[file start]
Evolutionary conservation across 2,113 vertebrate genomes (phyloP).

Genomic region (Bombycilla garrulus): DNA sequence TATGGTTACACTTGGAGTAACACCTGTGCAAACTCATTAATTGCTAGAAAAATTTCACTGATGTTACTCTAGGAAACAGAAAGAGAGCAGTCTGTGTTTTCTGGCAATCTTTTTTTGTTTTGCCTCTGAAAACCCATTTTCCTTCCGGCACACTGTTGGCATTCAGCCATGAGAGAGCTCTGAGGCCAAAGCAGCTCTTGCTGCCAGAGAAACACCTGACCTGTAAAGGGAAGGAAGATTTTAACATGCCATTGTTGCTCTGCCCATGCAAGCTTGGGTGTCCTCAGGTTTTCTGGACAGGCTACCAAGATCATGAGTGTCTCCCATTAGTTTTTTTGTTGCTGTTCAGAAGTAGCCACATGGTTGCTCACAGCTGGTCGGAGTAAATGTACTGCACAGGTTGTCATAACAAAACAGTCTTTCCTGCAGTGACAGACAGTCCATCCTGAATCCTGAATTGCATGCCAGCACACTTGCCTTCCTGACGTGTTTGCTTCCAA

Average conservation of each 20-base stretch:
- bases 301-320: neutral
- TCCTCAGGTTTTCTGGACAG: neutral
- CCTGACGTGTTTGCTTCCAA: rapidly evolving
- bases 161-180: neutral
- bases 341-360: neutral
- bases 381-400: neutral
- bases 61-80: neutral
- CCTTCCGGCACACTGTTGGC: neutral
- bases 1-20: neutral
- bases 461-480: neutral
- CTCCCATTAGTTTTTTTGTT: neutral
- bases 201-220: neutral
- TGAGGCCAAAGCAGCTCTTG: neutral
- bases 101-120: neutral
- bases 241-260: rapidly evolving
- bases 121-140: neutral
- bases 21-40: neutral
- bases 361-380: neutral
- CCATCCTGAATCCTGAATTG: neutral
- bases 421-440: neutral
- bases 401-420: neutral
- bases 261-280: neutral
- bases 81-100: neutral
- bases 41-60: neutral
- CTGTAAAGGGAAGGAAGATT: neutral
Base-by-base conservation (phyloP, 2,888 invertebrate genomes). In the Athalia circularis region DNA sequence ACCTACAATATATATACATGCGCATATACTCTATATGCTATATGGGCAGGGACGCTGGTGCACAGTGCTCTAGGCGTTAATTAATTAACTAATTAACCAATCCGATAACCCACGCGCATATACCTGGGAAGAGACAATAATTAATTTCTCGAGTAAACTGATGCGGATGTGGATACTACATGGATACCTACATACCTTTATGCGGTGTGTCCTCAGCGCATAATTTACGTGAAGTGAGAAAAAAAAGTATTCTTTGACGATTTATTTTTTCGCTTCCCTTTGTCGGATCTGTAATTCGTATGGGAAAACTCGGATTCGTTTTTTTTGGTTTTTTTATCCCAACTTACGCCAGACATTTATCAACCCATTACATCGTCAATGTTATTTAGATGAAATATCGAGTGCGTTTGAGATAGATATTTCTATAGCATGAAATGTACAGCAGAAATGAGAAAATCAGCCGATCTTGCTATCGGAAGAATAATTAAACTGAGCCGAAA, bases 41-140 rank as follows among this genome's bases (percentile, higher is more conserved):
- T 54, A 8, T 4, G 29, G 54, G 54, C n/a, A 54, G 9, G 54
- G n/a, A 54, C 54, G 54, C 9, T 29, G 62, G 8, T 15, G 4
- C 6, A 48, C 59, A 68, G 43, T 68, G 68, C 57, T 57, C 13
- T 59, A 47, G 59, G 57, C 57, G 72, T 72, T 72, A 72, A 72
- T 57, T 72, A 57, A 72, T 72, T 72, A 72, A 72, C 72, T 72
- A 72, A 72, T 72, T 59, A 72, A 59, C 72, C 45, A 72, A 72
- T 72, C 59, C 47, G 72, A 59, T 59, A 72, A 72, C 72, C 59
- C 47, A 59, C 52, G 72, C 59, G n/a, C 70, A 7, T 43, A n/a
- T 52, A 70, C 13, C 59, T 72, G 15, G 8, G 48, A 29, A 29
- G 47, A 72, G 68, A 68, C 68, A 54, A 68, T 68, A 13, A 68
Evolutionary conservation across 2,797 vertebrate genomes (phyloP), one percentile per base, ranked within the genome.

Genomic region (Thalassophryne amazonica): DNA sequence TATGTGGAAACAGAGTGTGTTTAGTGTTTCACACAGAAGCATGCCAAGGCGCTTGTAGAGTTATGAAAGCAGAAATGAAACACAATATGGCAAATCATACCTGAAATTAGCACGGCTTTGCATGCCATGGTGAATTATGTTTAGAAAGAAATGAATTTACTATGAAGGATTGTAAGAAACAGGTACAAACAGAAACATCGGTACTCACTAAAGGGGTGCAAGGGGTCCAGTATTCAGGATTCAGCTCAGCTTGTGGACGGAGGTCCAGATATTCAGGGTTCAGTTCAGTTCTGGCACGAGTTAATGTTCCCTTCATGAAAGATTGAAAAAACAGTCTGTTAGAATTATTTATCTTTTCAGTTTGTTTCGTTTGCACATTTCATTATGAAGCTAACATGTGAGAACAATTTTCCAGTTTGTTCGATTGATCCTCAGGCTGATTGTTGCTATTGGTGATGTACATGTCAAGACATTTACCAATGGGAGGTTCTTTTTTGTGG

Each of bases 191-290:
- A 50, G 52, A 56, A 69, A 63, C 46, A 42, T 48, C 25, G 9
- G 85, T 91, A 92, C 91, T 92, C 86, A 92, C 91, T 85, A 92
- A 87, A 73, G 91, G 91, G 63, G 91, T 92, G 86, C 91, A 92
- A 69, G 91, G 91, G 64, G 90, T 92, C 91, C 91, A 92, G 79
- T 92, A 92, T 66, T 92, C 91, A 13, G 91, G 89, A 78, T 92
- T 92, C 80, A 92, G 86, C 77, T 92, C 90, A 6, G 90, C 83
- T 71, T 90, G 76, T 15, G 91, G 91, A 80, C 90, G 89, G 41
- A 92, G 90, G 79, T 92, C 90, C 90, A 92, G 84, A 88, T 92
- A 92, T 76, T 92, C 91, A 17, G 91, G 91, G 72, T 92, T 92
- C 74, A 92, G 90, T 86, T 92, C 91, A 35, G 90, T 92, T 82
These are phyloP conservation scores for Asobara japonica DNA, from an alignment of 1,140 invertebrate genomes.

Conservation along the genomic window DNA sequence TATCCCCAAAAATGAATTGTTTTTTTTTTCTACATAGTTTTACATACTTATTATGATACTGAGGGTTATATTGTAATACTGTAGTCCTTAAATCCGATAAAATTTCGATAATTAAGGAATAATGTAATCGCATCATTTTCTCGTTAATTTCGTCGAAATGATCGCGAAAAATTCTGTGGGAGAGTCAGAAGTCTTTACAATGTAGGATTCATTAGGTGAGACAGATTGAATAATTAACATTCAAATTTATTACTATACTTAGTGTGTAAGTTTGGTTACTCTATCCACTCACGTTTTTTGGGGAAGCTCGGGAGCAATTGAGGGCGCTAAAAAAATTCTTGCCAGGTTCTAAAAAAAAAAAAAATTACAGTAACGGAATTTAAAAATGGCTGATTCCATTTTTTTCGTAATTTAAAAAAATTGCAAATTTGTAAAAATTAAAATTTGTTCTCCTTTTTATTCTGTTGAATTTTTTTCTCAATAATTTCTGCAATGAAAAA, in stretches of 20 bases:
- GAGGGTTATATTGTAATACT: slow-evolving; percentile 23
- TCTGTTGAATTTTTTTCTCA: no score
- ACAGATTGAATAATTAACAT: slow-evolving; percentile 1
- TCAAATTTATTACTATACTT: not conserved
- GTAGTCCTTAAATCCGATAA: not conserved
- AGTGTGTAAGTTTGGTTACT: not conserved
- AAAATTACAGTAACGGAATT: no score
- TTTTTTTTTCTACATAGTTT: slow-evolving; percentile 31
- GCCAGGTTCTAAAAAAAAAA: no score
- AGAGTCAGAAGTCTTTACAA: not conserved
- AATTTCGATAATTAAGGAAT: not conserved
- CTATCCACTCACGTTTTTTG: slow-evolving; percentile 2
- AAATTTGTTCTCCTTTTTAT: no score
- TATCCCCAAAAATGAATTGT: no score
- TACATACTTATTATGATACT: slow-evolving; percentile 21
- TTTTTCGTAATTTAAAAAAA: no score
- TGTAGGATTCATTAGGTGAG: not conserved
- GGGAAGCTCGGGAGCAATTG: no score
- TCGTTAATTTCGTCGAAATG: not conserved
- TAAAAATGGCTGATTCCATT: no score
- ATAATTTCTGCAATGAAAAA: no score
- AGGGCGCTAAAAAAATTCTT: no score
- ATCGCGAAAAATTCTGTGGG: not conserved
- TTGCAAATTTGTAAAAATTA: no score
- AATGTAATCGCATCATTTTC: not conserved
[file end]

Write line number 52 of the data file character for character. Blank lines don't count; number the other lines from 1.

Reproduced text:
- C 74, A 92, G 90, T 86, T 92, C 91, A 35, G 90, T 92, T 82